Saturday, March 29, 2008

Way to go Senator Coburn

Sen. Tom Coburn (R-Okla.) said he hopes that "the administration is not into subsidizing stupid behavior. It's one thing to help people who made a rational decision, who were spammed or defrauded. But it's another thing to reward people who thought they were getting something for nothing, and knew what they were getting into."

An Open Letter to Every Elected Official

President/Senator/Congressman, I find it totally unacceptable that this administration is even considering the possibility of bailing out troubled home owners, for a litany of reasons.

First, this kind of bailout can only reinforce poor decision making and risk taking in the future on the part of individuals and institutions. There will always be people looking for a short cut. Don't reward this kind of irresponsible behavior with my tax dollars.

Second, a bailout will create a situation where generations of potential home buyers are frozen out of the market, because of the current disparity between home prices and personal income is never going to be rectified.

Third, bailing out the banks is one thing. I consider maintaining and supporting the US banking system with tax payer dollars to be important and worthwhile. A healthy US banking system is matter of national security. Bailing out troubled US banks, benefits every single US tax payer. Bailing out the individual home owners bails out a staggering small percentage of the population.

Fourth, the home owners who are being put out of their homes are not destitute, they aren't unemployed, they don't face impending doom. They can easily rent, like millions of people who were frozen out of the market prior to the beginning of this price correction.

Fifth, if the government is going to bail out home owners who took on too much debt, will the government be bailing out people who took on too much student loan debt? How about the individuals who took on too much credit card debt? How about just expunging the criminal records of, say everyone under the age of 25? Those people could always plead ignorance or youthful stupidity, just like all the home owners who claim to be victimized by predatory lenders. Its a slippery slope President/Senator/Congressman, where does it end?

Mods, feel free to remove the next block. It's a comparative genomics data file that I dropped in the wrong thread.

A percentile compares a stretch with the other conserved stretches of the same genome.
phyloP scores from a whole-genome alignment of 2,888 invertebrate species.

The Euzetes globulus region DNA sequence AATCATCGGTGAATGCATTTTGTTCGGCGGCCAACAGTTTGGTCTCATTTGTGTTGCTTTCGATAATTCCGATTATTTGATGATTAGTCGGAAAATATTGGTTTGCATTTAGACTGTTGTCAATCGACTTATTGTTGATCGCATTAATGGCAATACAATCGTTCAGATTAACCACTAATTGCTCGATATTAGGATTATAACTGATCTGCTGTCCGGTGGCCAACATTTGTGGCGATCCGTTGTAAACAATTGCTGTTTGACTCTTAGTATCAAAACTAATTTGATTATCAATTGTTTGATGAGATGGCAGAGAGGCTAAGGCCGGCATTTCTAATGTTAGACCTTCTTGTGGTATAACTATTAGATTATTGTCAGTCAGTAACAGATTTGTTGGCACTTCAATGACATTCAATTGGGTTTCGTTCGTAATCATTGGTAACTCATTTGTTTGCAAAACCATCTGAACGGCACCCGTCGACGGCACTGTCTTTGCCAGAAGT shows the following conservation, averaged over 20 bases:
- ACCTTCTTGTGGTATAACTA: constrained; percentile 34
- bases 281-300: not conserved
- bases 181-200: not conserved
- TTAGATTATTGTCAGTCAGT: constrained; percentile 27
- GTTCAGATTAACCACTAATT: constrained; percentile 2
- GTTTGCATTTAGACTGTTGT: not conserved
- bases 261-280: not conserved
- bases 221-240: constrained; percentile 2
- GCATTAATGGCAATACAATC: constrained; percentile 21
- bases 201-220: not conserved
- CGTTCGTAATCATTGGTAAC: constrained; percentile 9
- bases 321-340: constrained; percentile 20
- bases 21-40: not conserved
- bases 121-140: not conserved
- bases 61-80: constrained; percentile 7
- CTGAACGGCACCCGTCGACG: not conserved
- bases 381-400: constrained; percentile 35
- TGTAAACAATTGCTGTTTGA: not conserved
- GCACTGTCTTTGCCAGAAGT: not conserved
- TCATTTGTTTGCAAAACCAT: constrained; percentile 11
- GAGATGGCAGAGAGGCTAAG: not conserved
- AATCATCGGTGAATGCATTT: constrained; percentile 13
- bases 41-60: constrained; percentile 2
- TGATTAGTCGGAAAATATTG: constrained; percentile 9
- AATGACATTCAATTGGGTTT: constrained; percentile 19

Sixth, a bailout of the individual borrowers punishes everyone who decided to buy within their means. It punishes everyone who chose to wait for a market correction, because it wasn't hard to see coming. It makes me wish I had been dumber and more irresponsible. Consider the illogic of my last statement. When would any normal, intelligent, rational person make that kind of statement? I think it illustrates just how foolish a bail out for the troubled, individual borrowers is.

Finally President/Senator/Congressman, I am highly offended that my tax dollars are being given to someone who was irresponsible and whose only plight is that of having to rent instead of own their home. Please do not condemn current and future generations to the same fate because they were unwilling or unable to have the opportunity to make a bad decision.


Friday, March 28, 2008

Pathalogical Stupidity

How stupid can you be. This person made $70k/year and took out an interest only loan with a $2500/month payment. Her mortgage was easily costing her something in the region of 2/3 of her take home salary. Plus run away property tax, insurance, a likely car payment, not to mention other luxuries like food, clothes, gas. And the real kicker, she was working as a loan processor, she should have more insight into the market place than the average bear. Watch the video, linked at the top of the page! Look at the kitchen in that house. No restraint what so ever. This family must have been the builder’s wet dream come true. Not to mention the electronics store and where ever she buys her wine from. She talks about taking off the Tiffany bracelet and Coach purse before going to the food bank. How about eBaying those little luxuries? With the stainless appliances, marble counter tops, there is undoubtedly an over priced car in the garage.

Then there are these fools who are paying an $800/month gas bill. Let me offer some basic advice, get rid of the family pick up for something more economical. Fine, the guy works in construction, he "needs" a pickup, so go get something that gets more than 11/miles per $4 gallon. I know its out there. And since they live in Florida, they probably voted for Bush, so screw'em.

This twit probably should have picked a more affordable school or a better major, because $1600/mo in student loan payments is absolutely absurd. What did she do, go to Harvard and major in "I don't want to make a lot of money"? Actually, I have no idea where she went to school, but coming out with a $1600/mo tab should probably make you a lawyer or doctor or something else that pays better than $40k yr. My wife has a private school education and her loan payments are a fraction of $1600/mo.